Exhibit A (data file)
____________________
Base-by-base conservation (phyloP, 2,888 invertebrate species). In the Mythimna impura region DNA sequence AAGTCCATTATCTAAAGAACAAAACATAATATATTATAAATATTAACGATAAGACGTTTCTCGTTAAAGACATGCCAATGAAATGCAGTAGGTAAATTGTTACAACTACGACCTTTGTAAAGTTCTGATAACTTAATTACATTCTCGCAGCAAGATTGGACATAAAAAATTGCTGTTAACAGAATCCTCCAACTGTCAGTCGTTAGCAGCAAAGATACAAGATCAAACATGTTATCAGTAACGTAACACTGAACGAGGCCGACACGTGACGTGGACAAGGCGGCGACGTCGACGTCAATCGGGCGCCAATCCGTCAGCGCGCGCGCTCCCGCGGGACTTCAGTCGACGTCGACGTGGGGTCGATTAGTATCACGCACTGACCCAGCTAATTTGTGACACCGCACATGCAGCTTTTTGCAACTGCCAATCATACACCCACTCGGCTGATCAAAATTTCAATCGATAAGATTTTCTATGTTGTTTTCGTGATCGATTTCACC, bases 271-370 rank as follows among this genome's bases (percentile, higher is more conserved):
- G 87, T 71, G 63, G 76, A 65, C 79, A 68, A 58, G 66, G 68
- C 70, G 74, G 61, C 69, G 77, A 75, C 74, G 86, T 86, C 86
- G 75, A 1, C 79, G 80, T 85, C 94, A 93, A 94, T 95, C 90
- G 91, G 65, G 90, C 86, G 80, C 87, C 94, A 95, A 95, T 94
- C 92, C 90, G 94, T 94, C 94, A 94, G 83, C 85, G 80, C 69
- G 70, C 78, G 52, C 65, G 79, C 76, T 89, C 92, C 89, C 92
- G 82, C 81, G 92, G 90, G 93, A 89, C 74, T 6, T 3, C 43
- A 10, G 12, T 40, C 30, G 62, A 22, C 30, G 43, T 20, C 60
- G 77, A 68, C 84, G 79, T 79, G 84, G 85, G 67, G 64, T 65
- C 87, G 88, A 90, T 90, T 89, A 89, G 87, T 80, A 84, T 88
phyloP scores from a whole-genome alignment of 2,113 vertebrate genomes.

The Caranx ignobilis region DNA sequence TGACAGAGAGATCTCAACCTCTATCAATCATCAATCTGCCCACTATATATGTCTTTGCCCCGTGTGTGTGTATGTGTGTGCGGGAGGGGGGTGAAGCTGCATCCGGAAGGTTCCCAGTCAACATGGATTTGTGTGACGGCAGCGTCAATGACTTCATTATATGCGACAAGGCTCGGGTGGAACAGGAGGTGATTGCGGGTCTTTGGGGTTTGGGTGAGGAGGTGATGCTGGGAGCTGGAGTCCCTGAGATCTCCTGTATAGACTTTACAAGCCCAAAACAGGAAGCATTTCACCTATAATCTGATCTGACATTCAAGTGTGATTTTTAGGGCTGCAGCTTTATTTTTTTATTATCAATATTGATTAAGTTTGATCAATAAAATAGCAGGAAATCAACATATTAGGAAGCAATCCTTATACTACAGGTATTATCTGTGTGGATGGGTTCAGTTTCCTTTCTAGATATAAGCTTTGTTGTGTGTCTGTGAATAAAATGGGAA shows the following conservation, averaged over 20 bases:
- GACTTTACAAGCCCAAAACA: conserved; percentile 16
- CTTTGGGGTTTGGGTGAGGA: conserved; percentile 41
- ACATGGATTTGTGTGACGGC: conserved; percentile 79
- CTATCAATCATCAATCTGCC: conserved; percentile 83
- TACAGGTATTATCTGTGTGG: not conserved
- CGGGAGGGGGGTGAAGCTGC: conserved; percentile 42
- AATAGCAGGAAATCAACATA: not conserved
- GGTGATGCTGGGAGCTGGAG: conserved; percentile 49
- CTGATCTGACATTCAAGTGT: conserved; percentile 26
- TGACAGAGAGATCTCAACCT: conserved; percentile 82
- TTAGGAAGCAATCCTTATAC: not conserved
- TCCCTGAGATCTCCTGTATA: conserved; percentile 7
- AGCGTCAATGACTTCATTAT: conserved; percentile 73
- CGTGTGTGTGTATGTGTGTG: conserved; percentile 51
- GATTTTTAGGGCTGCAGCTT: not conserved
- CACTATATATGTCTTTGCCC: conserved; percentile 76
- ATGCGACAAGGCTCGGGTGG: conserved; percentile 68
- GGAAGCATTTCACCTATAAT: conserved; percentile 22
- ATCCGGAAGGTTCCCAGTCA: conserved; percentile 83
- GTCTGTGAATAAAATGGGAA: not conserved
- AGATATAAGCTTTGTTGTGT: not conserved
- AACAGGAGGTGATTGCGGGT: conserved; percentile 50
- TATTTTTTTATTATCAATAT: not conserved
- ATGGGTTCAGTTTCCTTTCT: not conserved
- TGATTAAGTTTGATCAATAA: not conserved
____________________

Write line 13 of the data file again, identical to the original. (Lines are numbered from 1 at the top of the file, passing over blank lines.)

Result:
The Caranx ignobilis region DNA sequence TGACAGAGAGATCTCAACCTCTATCAATCATCAATCTGCCCACTATATATGTCTTTGCCCCGTGTGTGTGTATGTGTGTGCGGGAGGGGGGTGAAGCTGCATCCGGAAGGTTCCCAGTCAACATGGATTTGTGTGACGGCAGCGTCAATGACTTCATTATATGCGACAAGGCTCGGGTGGAACAGGAGGTGATTGCGGGTCTTTGGGGTTTGGGTGAGGAGGTGATGCTGGGAGCTGGAGTCCCTGAGATCTCCTGTATAGACTTTACAAGCCCAAAACAGGAAGCATTTCACCTATAATCTGATCTGACATTCAAGTGTGATTTTTAGGGCTGCAGCTTTATTTTTTTATTATCAATATTGATTAAGTTTGATCAATAAAATAGCAGGAAATCAACATATTAGGAAGCAATCCTTATACTACAGGTATTATCTGTGTGGATGGGTTCAGTTTCCTTTCTAGATATAAGCTTTGTTGTGTGTCTGTGAATAAAATGGGAA shows the following conservation, averaged over 20 bases: